Supported by Edge & Node, the Graph builds an indexing infrastructure for Web 3.0
As the end of Web 2.0 approaches, plans are underway to build the next version of the Internet, which, as you may now know, is Web 3.0. While this heralds the transition from a centralized web-based Internet to a decentralized alternative, it requires a lot of combined effort from developers, right down to end users.
The Graph protocol is one of the first contributors to the Web 3.0 development course that stands out among many others. The decentralized protocol promises to provide Web 3.0 with a “Google-like infrastructure”, but exclusively for indexing purposes.
In this article, DailyCoin explores the graphical protocol in an exclusive interview with Pranav Maheshwari, Solution Engineer at Edge & Node, one of the three main developer networks tasked with creating the decentralized protocol (others include Streaming Fast and Figment) .
For starters, Pranav’s Graph protocol helps every decentralized application (dApp) across the world run efficiently by facilitating the process by which they index their data.
In other words, by creating an infrastructure similar to Google (NASDAQ :), the Graph Protocol wants to help dApps to index themselves on the blockchain network in a decentralized way.
“You can tell what Google is doing to the Web 2 world, which is a centralized world, like Graph does to the Web 3 world,” Pranav said.
How does Google compare to the Graph protocol? According to Pranav, Google, a centralized company, indexes data from applications hosted in a single cloud storage facility. Unfortunately, due to the nature of decentralized, blockchain-based applications, indexing data for each dApp becomes virtually impossible.
“When we go from the Web 2 world to the Web 3 world, where basically everything is decentralized, you have to index everything. You have to get everything inside the blockchain in a decentralized way, the same way you get everything outside the blockchain.
However, this is only possible if you are using a decentralized web 3 stack, which is exactly the purpose of the Graph protocol, ”explained Pranav.
Pranav further explained that in order to extract data from different storage blocks on a blockchain system, an end user will either have to “go through everything” or use the Graph protocol to perform the extraction.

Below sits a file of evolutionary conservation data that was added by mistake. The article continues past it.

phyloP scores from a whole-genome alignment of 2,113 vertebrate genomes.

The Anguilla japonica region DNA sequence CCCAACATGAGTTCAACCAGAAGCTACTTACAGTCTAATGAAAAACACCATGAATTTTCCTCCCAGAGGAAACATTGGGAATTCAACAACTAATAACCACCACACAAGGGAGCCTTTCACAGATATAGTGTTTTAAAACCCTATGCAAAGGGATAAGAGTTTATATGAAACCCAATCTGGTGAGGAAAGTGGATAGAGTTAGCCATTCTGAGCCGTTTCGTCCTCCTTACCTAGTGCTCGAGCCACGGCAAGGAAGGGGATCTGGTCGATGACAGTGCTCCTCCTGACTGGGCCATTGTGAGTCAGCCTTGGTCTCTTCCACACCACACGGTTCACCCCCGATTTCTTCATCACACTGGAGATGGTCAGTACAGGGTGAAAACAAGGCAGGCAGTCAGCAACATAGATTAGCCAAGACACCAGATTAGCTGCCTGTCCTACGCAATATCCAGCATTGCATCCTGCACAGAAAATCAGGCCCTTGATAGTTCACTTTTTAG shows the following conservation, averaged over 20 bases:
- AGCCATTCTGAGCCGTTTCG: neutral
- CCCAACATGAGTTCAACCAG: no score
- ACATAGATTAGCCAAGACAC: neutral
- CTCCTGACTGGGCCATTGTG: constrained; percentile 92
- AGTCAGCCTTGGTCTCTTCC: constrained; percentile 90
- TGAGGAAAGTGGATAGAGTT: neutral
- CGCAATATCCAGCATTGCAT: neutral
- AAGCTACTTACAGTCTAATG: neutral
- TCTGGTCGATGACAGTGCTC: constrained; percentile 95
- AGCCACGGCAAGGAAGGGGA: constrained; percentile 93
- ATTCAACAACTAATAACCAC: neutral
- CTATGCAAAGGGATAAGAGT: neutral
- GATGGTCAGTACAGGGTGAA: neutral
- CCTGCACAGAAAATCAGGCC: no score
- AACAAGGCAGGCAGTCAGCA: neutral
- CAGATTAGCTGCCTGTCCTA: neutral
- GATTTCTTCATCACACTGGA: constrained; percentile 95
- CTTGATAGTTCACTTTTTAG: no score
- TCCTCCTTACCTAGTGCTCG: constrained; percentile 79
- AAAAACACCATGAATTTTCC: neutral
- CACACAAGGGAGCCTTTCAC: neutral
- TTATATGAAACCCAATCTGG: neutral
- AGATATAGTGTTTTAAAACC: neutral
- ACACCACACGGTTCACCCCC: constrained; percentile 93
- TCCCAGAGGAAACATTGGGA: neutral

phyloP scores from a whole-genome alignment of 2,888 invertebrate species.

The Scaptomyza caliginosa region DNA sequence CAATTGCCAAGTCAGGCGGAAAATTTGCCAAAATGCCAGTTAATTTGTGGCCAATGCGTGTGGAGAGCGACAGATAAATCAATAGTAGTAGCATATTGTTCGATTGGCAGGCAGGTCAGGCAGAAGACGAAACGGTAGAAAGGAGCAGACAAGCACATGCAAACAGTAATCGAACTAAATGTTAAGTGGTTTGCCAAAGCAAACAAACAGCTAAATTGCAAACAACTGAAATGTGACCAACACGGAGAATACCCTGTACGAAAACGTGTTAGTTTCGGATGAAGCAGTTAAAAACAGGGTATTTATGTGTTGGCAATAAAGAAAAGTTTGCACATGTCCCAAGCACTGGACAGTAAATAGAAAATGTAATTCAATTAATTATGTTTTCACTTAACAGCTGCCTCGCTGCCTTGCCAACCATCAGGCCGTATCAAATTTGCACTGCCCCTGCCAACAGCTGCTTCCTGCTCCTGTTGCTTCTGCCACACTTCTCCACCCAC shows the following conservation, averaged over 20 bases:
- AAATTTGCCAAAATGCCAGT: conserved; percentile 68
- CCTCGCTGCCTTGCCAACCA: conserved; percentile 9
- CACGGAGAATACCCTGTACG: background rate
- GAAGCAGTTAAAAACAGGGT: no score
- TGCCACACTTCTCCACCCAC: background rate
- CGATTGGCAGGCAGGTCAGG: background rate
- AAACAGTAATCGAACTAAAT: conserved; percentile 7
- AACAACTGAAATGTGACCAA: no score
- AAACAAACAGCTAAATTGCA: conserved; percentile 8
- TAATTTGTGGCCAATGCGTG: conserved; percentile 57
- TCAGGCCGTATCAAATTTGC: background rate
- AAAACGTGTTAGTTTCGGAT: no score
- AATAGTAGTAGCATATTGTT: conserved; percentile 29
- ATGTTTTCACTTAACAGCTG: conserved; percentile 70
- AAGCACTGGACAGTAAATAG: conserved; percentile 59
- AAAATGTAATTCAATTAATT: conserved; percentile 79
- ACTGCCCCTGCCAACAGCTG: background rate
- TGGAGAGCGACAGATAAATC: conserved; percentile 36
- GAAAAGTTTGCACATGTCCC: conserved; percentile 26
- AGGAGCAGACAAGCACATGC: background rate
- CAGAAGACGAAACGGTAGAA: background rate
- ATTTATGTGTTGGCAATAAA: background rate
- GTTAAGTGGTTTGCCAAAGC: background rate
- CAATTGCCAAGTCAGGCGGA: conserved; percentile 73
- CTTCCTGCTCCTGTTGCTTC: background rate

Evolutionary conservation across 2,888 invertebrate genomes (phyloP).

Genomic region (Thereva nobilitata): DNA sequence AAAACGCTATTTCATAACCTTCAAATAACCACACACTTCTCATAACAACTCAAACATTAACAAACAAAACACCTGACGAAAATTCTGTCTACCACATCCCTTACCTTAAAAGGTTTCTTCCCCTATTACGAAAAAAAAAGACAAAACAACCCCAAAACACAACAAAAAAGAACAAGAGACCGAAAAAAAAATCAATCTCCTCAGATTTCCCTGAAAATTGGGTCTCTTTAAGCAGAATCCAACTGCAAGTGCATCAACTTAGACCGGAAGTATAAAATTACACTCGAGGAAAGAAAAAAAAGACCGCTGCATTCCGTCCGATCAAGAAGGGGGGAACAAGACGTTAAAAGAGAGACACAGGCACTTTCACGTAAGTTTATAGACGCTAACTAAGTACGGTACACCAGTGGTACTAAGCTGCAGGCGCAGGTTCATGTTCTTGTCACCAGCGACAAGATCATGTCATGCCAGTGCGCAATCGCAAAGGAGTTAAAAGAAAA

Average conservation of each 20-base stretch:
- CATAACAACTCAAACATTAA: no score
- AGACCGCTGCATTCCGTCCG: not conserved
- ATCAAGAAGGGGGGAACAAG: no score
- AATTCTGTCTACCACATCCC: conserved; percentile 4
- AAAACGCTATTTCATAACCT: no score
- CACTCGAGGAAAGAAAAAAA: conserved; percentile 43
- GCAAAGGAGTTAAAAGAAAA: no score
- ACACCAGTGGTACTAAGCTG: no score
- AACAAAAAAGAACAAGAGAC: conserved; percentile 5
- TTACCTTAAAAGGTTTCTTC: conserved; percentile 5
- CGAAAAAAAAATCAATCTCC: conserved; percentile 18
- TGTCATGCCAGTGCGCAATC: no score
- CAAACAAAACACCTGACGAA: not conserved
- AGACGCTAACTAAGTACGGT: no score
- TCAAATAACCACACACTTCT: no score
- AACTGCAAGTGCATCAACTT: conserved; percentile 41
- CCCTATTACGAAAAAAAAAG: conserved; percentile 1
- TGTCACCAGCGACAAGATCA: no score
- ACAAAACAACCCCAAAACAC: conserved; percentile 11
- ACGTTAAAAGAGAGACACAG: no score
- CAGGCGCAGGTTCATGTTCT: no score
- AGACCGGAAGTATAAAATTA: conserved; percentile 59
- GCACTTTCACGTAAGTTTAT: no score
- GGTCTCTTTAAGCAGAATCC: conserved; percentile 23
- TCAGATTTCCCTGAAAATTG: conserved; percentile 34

Technically, the Graph protocol listens to multiple blockchains, stores the exact data that is required, and then passes it in a decentralized version through its proprietary GraphQL, which is then accessible as an OpenAPI that can be served to various dApps.
Essentially, this means that the Graph Protocol will help build the infrastructure that will allow other projects to grow on top of it. For example, other initiatives such as NFT solutions, marketplaces and decentralized exchanges (DEX) which are now widely accepted today can take advantage of the Graph protocol indexing solution.
“The graphics protocol is essential for the Web 3”
The Graph Protocol, according to Pranav, is an essential component of the Web 3 infrastructure. In particular, the protocol is used by any decentralized application in order to study and store all the relevant information supplied by the users in chain.
It also means that a developer can easily filter and access any information that may be needed to create a blockchain initiative using the Graph protocol, which like Google, crawls and tracks all the data present on any installation of blockchain with which it interfaces.
Giving examples of practical use of the Graph Protocol, Pranav referred to a situation where a developer creates a DeFi application.
Apparently, in order to create a DeFi app, it is necessary to have an analytics page that shows all the chained app scans, as well as the chained activities performed by the user. To achieve this, a protocol like Graph is required:
“If you have an NFT market, for example, you should use The Graph to monitor or see any on-chain NFT trades as well as other ongoing activity. Also, you need the graphical protocol if you have a metaverse like Decentraland because it can be used to facilitate trade and see all the data on-chain and make it available to the user, ”noted Pranav.
The chart works to index non-EVM strings
Primarily, the Graph Protocol is designed to decentralize the process of querying and indexing data, given the growing application of blockchain technology. This also means that the end goal of the protocol is to have every decentralized application that exists, or that uses a centralized indexer, to use the Graph protocol on the Graph network.
That said, the Graph protocol intends to extend its indexing capabilities to other blockchain networks beyond those that use Virtual Machine (or are EVM-enabled). It also implies that the protocol must find a way to optimize its indexing process, in order to accommodate the likes of and Matic, who support a much faster block time.
Ultimately, the long-term goal of the Graph protocol is to become the Google of blockchain as everything moves to web 3.0 infrastructure.
On the reverse
- Getting people to understand the importance of Web 3.0 and decentralization is a challenge, as is getting people with little or no technical knowledge to understand how the Graph Protocol works.
- Moving apps from a free hosted service to a paid service is also a bit tricky given that you need to pay to probe a request on the graphics protocol.
Why should you care?
The end of the Web 2.0 era is fast approaching and a platform like the Graph Protocol will be needed sooner rather than later to manage the data on the decentralized web in an orderly fashion. A Google-like protocol-less Web 3.0, on the other hand, will be catastrophic, especially for end users.
Watch the full interview here:
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